This year marks the 50th anniversary of the humble computer mouse. The late, great Doug Engelbart of the Stanford Research Institute built the first prototype in 1964 and later got a patent for the device in 1970. With the arrival Apple’s Macintosh computer in 1984, the mouse has had a long reign over desktop computer systems for the past three decades. Laptop trackpads and touch-screens may have cut into the mouse’s dominance, but if you use a desktop computer during your day, odds are there’s still a mouse attached to it.
But gripping a mouse for long hours — along with the arm and hand movements needs to pilot the device — can take a toll. If you’re having pain in your hand or arm after a long day riding the rodent, you may be suffering from a repetitive strain injury.
If you can, go to a doctor and get it checked out. If you have no access to medical help, so some research on RSI. You may be able to find exercises and other behavior modifications to help alleviate some of the pain. Also, study up on ergonomics — your chair, your desk and your workspace configuration may be working against you.
If using a mouse makes your hand hurt, there are other, possibly less-stressful tools to get around your desktop. These include:
- Trackballs. Sort of like an upside-down mouse, you spin a plastic ball with your fingers and click with your thumb or another digit. Because your fingers are spinning the cursor, you have fewer overall arm movements and a stable resting spot for your hand.
- Trackpads. A wireless or USB trackpad on your desktop machine could be a gentler alternative to the mouse, as you scroll, point and click by gently tapping the pad. Unlike laptop trackpads, you can position an external trackpad much more ergonomically.
- Pen and tablet. Instead of clutching a chunk of plastic, you hold a special pen and move it across a tablet to move around the screen. Wacom is the big player here. Pen tablets are favored by many artists, photographers and graphics professionals because of the superior degree of control and the natural feel of holding an old-fashioned writing implement. Some tablet also include trackpad-like multitouch shortcuts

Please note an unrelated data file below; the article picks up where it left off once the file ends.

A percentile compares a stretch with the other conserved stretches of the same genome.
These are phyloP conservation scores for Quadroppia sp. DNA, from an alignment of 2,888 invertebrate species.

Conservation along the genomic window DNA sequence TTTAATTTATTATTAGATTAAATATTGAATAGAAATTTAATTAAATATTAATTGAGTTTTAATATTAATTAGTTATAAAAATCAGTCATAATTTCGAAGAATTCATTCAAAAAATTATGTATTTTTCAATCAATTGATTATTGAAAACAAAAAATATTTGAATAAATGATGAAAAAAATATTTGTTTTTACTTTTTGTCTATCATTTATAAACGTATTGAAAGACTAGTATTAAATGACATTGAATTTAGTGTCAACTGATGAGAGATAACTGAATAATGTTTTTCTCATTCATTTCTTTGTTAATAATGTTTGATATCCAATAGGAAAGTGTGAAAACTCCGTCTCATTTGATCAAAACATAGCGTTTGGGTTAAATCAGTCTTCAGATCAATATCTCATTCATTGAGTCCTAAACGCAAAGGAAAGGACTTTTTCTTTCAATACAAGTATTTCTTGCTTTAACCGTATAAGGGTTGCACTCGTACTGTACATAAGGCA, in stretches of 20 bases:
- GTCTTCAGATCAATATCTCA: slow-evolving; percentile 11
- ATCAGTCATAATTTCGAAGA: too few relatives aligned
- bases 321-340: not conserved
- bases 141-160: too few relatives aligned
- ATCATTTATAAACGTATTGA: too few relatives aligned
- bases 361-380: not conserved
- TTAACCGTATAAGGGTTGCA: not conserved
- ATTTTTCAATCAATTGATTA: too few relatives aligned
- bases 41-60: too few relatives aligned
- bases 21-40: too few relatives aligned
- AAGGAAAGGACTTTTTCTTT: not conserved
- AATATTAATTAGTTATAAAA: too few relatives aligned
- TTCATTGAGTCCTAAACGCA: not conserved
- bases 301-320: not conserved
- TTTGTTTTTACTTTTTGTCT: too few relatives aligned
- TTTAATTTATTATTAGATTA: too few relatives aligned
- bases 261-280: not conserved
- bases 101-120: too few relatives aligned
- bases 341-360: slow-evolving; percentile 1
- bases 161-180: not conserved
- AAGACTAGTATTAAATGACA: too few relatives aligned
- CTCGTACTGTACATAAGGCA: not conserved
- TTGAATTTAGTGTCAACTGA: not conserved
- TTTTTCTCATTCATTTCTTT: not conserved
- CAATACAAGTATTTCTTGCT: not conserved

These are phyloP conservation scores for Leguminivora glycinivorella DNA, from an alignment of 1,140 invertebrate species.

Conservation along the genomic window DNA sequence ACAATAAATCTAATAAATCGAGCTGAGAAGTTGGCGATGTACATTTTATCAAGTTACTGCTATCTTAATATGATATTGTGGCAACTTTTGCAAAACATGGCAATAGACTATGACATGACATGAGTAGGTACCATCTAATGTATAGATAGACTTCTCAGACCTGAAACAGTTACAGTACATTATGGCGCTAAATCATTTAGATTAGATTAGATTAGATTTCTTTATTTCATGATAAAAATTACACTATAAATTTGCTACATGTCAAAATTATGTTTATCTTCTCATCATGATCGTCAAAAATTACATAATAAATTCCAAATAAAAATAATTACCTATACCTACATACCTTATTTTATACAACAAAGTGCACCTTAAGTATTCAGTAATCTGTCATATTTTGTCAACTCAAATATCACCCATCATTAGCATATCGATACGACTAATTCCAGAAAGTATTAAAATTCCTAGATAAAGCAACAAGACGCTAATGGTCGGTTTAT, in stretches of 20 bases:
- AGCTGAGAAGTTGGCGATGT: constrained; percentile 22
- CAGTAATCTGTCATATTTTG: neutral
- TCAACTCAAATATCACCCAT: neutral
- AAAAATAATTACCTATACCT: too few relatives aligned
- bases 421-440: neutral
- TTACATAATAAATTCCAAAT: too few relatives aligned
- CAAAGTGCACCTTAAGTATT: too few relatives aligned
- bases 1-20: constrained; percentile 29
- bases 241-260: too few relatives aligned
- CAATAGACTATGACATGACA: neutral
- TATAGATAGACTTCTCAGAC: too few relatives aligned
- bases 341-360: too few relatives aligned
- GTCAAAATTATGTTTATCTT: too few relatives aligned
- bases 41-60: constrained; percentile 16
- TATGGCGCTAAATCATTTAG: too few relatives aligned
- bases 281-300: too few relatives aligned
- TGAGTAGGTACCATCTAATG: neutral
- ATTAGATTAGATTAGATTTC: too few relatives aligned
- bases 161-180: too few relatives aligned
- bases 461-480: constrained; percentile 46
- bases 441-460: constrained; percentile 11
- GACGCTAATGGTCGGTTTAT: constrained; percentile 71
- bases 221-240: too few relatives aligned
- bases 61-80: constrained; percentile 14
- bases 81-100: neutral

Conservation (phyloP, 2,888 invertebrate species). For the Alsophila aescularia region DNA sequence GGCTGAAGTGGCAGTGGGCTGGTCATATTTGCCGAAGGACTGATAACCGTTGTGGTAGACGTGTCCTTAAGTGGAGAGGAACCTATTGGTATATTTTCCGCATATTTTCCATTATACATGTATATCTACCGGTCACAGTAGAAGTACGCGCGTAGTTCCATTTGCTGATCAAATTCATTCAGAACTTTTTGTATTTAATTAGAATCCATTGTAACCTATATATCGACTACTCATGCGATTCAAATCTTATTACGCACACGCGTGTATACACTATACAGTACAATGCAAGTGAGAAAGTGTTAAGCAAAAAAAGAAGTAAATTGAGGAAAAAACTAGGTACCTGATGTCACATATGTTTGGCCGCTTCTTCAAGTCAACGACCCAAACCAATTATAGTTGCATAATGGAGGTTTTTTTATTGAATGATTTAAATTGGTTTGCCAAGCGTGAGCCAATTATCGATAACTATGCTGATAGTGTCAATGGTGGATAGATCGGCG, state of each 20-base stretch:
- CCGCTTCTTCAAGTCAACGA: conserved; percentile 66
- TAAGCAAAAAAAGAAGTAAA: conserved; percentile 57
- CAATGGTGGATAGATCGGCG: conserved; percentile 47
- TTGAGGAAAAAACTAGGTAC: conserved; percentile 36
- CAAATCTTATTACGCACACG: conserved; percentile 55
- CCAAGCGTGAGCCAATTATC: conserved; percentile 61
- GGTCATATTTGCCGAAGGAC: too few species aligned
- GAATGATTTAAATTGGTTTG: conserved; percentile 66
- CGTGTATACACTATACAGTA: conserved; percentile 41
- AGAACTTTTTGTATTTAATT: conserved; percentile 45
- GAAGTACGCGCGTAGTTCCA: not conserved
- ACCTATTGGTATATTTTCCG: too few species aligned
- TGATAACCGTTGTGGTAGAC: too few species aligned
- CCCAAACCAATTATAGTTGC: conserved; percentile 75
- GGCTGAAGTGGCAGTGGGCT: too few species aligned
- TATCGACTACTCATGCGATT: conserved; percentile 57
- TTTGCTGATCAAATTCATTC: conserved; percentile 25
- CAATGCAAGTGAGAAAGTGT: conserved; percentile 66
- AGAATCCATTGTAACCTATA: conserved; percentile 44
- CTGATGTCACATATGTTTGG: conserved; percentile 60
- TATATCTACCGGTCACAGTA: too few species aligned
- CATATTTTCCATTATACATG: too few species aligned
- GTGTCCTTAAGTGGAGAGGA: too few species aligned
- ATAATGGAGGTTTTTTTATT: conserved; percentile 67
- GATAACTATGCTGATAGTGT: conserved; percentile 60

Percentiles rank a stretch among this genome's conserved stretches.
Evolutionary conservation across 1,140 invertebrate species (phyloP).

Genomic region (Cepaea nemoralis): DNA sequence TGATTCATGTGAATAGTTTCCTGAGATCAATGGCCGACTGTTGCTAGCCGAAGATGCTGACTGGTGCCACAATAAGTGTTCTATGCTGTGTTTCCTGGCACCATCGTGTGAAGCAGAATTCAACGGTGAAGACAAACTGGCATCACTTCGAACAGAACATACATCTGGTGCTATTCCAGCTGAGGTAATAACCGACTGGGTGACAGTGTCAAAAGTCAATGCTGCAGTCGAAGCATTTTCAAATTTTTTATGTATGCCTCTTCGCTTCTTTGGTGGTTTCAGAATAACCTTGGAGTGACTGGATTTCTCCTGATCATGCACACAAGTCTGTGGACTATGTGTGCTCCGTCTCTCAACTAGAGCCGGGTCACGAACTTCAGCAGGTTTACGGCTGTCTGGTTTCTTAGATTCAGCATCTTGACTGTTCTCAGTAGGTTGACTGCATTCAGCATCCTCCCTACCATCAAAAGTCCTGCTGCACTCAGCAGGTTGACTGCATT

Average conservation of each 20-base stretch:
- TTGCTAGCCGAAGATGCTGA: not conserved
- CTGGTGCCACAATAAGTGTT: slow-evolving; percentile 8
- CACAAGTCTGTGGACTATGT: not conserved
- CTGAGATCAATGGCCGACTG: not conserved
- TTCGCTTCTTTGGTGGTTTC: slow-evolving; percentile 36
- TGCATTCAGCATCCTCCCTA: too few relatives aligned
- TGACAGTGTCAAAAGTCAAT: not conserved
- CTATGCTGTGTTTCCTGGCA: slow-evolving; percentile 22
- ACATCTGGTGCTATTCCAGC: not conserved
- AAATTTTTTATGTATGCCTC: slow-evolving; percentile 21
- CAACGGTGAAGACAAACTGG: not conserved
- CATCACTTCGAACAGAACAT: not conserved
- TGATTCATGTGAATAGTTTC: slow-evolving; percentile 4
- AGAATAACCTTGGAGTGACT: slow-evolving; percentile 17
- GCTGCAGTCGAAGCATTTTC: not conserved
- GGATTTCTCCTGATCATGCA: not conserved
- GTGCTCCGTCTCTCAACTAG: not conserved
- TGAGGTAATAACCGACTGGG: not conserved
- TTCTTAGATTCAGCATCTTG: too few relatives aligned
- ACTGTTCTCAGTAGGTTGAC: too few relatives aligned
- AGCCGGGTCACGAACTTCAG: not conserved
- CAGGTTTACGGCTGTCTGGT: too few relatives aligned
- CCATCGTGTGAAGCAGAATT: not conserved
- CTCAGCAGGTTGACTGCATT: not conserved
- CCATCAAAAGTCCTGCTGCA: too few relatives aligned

- Voice command and dictation. Instead of typing out everything, speak your words. Both Windows (including Windows 8) and Mac OS X have a degree of voice control available for opening programs and moving around the system. Dictation software, either third-party offerings (like Nuance’s line of dictation programs) or built in to the OS (Windows and Mac OS X), can save you a whole bunch of keystrokes too if you can just recite your email or memo.
If you do stick with a regular mouse, check to see if it has programmable buttons. You may be able to set it up so one button-click equals two clicks, and that sort of thing. Keyboard shortcuts you can do with either hand may also help take some of the strain off your mouse arm, so check out the list for Windows, Mac OS X, Linux Mint and Ubuntu Linux.
Who knows, we could be headed for an all voice-activated user interface experience just like in the movie Her. But until then, let’s be careful out there and offer thanks to Doug Engelbart for getting us this far.